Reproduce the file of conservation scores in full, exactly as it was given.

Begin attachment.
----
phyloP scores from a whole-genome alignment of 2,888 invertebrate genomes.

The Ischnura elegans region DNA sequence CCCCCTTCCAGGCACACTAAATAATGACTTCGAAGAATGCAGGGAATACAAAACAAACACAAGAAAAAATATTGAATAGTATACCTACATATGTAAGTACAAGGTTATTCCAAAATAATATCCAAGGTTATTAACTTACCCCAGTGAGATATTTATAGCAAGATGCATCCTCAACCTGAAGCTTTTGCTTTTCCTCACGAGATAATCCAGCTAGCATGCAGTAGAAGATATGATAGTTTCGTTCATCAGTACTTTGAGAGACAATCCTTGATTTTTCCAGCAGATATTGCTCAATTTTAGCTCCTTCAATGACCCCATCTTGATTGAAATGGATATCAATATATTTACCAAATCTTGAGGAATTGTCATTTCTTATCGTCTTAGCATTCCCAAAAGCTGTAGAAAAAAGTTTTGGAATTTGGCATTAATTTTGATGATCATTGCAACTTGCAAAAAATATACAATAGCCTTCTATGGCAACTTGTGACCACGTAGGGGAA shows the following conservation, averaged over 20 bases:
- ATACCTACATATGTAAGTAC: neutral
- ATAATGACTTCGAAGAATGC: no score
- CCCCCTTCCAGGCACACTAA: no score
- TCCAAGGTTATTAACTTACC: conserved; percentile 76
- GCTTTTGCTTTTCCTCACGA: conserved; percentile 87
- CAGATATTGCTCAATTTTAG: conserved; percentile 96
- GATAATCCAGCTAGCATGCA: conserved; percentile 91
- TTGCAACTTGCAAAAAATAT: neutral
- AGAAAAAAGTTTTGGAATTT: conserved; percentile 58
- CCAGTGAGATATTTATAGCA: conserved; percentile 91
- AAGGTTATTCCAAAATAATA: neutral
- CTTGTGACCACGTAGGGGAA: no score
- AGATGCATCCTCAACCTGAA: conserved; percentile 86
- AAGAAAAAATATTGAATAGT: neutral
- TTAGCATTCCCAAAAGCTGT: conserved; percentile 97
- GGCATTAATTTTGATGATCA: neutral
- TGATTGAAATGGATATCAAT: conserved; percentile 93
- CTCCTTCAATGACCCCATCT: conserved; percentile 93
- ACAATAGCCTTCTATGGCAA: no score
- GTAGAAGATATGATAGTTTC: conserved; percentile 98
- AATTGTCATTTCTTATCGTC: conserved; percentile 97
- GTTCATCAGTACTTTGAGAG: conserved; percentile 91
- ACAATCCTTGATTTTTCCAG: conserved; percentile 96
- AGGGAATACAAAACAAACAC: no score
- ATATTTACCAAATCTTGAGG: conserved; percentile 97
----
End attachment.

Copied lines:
phyloP scores from a whole-genome alignment of 2,888 invertebrate genomes.

The Ischnura elegans region DNA sequence CCCCCTTCCAGGCACACTAAATAATGACTTCGAAGAATGCAGGGAATACAAAACAAACACAAGAAAAAATATTGAATAGTATACCTACATATGTAAGTACAAGGTTATTCCAAAATAATATCCAAGGTTATTAACTTACCCCAGTGAGATATTTATAGCAAGATGCATCCTCAACCTGAAGCTTTTGCTTTTCCTCACGAGATAATCCAGCTAGCATGCAGTAGAAGATATGATAGTTTCGTTCATCAGTACTTTGAGAGACAATCCTTGATTTTTCCAGCAGATATTGCTCAATTTTAGCTCCTTCAATGACCCCATCTTGATTGAAATGGATATCAATATATTTACCAAATCTTGAGGAATTGTCATTTCTTATCGTCTTAGCATTCCCAAAAGCTGTAGAAAAAAGTTTTGGAATTTGGCATTAATTTTGATGATCATTGCAACTTGCAAAAAATATACAATAGCCTTCTATGGCAACTTGTGACCACGTAGGGGAA shows the following conservation, averaged over 20 bases:
- ATACCTACATATGTAAGTAC: neutral
- ATAATGACTTCGAAGAATGC: no score
- CCCCCTTCCAGGCACACTAA: no score
- TCCAAGGTTATTAACTTACC: conserved; percentile 76
- GCTTTTGCTTTTCCTCACGA: conserved; percentile 87
- CAGATATTGCTCAATTTTAG: conserved; percentile 96
- GATAATCCAGCTAGCATGCA: conserved; percentile 91
- TTGCAACTTGCAAAAAATAT: neutral
- AGAAAAAAGTTTTGGAATTT: conserved; percentile 58
- CCAGTGAGATATTTATAGCA: conserved; percentile 91
- AAGGTTATTCCAAAATAATA: neutral
- CTTGTGACCACGTAGGGGAA: no score
- AGATGCATCCTCAACCTGAA: conserved; percentile 86
- AAGAAAAAATATTGAATAGT: neutral
- TTAGCATTCCCAAAAGCTGT: conserved; percentile 97
- GGCATTAATTTTGATGATCA: neutral
- TGATTGAAATGGATATCAAT: conserved; percentile 93
- CTCCTTCAATGACCCCATCT: conserved; percentile 93
- ACAATAGCCTTCTATGGCAA: no score
- GTAGAAGATATGATAGTTTC: conserved; percentile 98
- AATTGTCATTTCTTATCGTC: conserved; percentile 97
- GTTCATCAGTACTTTGAGAG: conserved; percentile 91
- ACAATCCTTGATTTTTCCAG: conserved; percentile 96
- AGGGAATACAAAACAAACAC: no score
- ATATTTACCAAATCTTGAGG: conserved; percentile 97